• Athletes named to the U.S. Olympic team by their national governing body (i.e. USA Swimming or USA Track and Field) and confirmed by the USOPC using NGB selection procedures after the NGB earned a quota spot.

When the IOC says “all quota places already allocated to National Olympic Committees and athletes will remain with those NOCs and athletes,” it means just that. USA Softball still has 15 athlete quota spots from qualifying a full team via international results. Surfer Kolohe Andino still has his Olympic spot from qualifying BY NAME via the International Surfing Association selection procedures route.

USA Softball named its 15-player Olympic roster last fall. Those 15 athletes did not earn Olympic quota spots for themselves. Unlike Andino (and 13 other American qualifiers across all sports), the 15 softball players had to be nominated by USA Softball and confirmed by the U.S. Olympic and Paralympic Committee.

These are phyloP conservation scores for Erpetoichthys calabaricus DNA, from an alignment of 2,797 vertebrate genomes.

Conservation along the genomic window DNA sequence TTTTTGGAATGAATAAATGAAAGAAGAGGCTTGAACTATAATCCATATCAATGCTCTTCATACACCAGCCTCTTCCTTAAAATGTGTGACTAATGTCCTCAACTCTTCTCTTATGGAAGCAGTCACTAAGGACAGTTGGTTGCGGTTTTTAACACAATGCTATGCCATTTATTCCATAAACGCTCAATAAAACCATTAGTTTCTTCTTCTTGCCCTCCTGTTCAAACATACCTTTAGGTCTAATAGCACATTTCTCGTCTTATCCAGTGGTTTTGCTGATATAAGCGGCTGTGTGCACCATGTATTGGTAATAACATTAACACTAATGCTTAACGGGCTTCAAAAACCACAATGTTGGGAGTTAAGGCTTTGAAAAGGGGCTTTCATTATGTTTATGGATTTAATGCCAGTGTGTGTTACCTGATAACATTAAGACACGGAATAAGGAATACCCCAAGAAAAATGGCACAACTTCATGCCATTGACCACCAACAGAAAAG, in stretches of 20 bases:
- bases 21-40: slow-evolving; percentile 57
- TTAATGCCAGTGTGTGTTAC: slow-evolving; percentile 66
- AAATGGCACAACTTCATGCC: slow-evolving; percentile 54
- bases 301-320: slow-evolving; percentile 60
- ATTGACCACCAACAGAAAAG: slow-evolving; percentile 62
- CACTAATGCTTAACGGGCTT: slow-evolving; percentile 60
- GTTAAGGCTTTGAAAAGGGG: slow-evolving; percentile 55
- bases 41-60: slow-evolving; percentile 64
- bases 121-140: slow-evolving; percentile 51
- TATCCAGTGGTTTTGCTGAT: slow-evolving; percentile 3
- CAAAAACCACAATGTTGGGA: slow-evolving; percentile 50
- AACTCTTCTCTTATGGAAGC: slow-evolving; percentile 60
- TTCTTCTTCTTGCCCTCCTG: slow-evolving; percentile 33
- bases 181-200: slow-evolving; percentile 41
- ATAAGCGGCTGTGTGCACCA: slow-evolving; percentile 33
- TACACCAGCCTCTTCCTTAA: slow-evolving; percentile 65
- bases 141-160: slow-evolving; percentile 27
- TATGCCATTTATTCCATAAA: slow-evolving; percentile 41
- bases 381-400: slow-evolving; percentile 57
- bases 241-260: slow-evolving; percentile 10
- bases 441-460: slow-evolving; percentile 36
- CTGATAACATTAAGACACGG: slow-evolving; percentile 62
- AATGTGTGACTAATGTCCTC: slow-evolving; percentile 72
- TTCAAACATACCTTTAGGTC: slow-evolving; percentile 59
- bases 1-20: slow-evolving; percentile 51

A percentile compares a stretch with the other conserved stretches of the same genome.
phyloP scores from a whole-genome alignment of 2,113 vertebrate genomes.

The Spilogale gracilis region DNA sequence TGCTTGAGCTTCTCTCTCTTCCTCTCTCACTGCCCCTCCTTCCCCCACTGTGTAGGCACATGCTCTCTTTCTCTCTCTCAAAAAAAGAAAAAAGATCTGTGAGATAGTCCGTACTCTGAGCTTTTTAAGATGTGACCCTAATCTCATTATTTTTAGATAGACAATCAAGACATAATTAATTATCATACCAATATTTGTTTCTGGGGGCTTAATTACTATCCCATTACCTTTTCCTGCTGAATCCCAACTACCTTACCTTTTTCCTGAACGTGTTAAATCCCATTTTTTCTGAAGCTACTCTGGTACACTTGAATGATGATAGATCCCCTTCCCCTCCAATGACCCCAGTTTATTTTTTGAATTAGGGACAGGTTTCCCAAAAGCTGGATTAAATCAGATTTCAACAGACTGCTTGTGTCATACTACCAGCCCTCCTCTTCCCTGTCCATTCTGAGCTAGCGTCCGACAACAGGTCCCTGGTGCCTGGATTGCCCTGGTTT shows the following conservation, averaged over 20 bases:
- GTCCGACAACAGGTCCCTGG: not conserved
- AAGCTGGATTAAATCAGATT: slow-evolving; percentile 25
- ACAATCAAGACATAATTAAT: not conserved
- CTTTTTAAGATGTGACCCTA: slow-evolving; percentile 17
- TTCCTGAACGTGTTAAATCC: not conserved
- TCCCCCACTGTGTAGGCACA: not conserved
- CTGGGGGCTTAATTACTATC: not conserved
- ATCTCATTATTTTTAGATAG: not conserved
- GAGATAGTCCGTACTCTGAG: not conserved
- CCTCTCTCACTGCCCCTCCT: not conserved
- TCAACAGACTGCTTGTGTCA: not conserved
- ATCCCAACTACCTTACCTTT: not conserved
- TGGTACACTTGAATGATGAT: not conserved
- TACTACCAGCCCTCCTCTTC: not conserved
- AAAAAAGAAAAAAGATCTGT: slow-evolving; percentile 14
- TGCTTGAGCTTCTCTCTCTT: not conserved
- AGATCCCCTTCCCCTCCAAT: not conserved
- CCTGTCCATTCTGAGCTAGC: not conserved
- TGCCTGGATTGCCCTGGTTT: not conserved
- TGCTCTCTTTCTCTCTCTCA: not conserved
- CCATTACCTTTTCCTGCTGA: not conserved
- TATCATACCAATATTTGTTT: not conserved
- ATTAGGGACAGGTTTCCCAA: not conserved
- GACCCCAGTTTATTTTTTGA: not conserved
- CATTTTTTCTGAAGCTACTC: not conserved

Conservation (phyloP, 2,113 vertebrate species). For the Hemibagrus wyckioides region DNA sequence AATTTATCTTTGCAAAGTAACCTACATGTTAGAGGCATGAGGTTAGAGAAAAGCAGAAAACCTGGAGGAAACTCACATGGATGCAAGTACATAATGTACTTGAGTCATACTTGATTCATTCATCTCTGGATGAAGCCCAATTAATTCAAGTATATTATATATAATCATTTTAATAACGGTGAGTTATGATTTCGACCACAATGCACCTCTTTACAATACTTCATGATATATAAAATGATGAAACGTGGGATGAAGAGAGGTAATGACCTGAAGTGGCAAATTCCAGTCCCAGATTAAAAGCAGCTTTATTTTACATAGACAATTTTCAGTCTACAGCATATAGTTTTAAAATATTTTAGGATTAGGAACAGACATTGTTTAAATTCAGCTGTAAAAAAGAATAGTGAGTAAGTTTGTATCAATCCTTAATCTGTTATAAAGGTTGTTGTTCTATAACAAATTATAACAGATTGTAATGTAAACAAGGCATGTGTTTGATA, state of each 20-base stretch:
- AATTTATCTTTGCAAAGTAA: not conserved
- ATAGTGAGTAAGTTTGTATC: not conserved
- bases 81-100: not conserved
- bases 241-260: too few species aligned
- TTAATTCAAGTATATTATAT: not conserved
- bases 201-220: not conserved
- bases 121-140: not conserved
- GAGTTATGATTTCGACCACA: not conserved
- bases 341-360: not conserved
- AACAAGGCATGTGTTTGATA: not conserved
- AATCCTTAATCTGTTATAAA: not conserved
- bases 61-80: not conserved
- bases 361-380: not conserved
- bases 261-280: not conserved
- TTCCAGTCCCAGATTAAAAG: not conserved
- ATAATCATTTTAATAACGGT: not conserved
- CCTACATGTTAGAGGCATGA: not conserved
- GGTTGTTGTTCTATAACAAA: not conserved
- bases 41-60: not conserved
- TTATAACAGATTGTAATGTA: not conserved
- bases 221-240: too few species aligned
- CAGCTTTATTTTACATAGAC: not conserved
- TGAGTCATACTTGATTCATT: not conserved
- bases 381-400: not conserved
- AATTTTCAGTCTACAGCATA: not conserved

Unless and until the USOPC confirms that any of those other 62 athletes remain qualified, for now the list of U.S. Olympic qualifiers is these 14 who qualified BY NAME:

Karate (1)
Sakura Kokumai

Modern Pentathlon (2)
Samantha Achterberg
Amro Elgeziry

Swimming (3)
Haley Anderson
Ashley Twichell
Jordan Wilimovsky

Sport Climbing (4)
Kyra Condie
Brooke Raboutou
Nathaniel Coleman
Colin Duffy

Surfing (4)
Caroline Marks
Carissa Moore
Kolohe Andino
John John Florence

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MORE: Qualified athletes go into limbo with Tokyo postponement